• Hide specific data types in the options setting interfaces. From a Python user’s perspective, I don’t want to have to worry about which option calls use shorts, ints, longs, or signed/unsigned integers. I want to set a port, I’m a network programmer, I understand the ranges available for port values, let me just supply a number. I want the user to be able to not worry so much about data types when setting option values, but still have the right thing happen. Having said that, it’s probably worthwhile having some code that guards against out of range values.

  • Collapse all the option handling calls into just a few methods. Most “objects” in the C API have various options that can be set on them. These options can be set either directly on the object or on an optional associated attribute object that is used when creating the target object. Again, most likely due to the restrictions imposed by C, this has resulted in a thicket of get value/set value functions that manipulate the options on these objects. I wanted to see these all collapse down into a handful of method calls.

  • Client data pointers go away. These are needed in C but are really unnecessary in objective languages—the callback itself can encompass the data that would otherwise be referenced by a void *. This makes all method and callback signatures a little simpler. Bound methods and closures are two handy Python mechanisms that would support this mandate.

  • Few limitations on the kinds of objects that can be used for callbacks. Lots of kinds of things in Python are “callable”; besides functions, there are static/class methods, bound methods, callable instance objects, even classes themselves. I didn’t want to limit the user to just one of these mechanisms for implementing callbacks.

  • Use exceptions rather than return codes. Return codes are a standard C idiom, but Python’s support of exceptions provides a mechanism for more streamlined code. Exceptions let us write a block of code in which we don’t have to check every operation for success, making the code more succinct and easier to read, while not losing any information when something does go wrong. The downside to exceptions (in general) is that they can rob a program of performance.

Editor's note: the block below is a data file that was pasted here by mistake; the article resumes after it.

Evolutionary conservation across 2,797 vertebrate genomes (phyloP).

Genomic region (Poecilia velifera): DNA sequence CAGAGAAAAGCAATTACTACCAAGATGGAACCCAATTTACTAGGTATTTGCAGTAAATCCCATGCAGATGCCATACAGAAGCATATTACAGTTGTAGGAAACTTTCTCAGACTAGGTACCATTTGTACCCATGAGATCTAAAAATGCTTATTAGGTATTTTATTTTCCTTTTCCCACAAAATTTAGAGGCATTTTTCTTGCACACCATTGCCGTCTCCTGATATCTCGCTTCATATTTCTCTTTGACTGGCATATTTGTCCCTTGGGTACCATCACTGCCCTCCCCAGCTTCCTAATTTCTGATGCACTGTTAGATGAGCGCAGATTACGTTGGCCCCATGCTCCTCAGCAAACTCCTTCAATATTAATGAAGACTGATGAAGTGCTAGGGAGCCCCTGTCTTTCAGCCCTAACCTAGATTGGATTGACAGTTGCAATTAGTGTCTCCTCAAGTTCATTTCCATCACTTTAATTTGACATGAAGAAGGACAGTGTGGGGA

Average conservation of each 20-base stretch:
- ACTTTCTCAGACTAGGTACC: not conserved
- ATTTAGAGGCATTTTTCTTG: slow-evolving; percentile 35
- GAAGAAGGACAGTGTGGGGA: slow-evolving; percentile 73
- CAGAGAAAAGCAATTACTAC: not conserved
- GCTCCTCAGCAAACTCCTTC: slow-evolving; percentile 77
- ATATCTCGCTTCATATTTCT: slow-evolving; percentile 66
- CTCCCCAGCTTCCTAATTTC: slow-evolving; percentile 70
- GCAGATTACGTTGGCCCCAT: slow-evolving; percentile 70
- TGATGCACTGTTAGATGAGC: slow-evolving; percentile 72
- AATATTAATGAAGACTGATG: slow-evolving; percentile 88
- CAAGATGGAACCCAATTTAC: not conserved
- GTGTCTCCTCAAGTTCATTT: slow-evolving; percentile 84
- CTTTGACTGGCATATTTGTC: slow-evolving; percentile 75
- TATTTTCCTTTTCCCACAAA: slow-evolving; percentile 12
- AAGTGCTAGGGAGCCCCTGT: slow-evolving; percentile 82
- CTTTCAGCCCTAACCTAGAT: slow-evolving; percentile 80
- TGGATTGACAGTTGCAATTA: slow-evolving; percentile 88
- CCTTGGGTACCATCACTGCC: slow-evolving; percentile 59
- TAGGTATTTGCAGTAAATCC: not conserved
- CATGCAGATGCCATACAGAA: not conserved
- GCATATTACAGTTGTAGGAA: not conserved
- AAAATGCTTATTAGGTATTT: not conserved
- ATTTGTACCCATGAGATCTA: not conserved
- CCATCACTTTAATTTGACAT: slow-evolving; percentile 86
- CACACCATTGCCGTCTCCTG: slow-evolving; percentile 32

• Avoid the standard wrapping approach. Frequently, creating a Python extension module is handled in a two-tier approach: the underlying C API is directly mapped through the Python C API into Python space, and then a pure-Python module provides the objective face for the extension. This would work, but would probably run much more slowly than I’d like. In the case of the extensions for 29West, it would be much better if the end-user Python classes were implemented as extension types directly in C; these would run much faster.

  • Simplify object lifecycle management. LBM objects have dependency relationships between them at runtime, and because of this they have to cleaned up according to a specific algorithm. It seems that it would be helpful to the user if the extension could provide some assistance in cleanup operations, making it simpler to dispose of unneeded objects and their dependents.
The reality here is that some of these implementation goals are the result of those “Ooo!” moments coming along during implementation. The important point is that they all can be traced back to the design goals for the system. This isn't to say that every implementation detail must be traced back to a design goal; good ideas can be left behind if the goals are treated as a straitjacket. But when considering next steps, the design goals provide a way to frame your thinking in order to progress in a way that keeps the extension consistent.

Exposition-- all yarns need one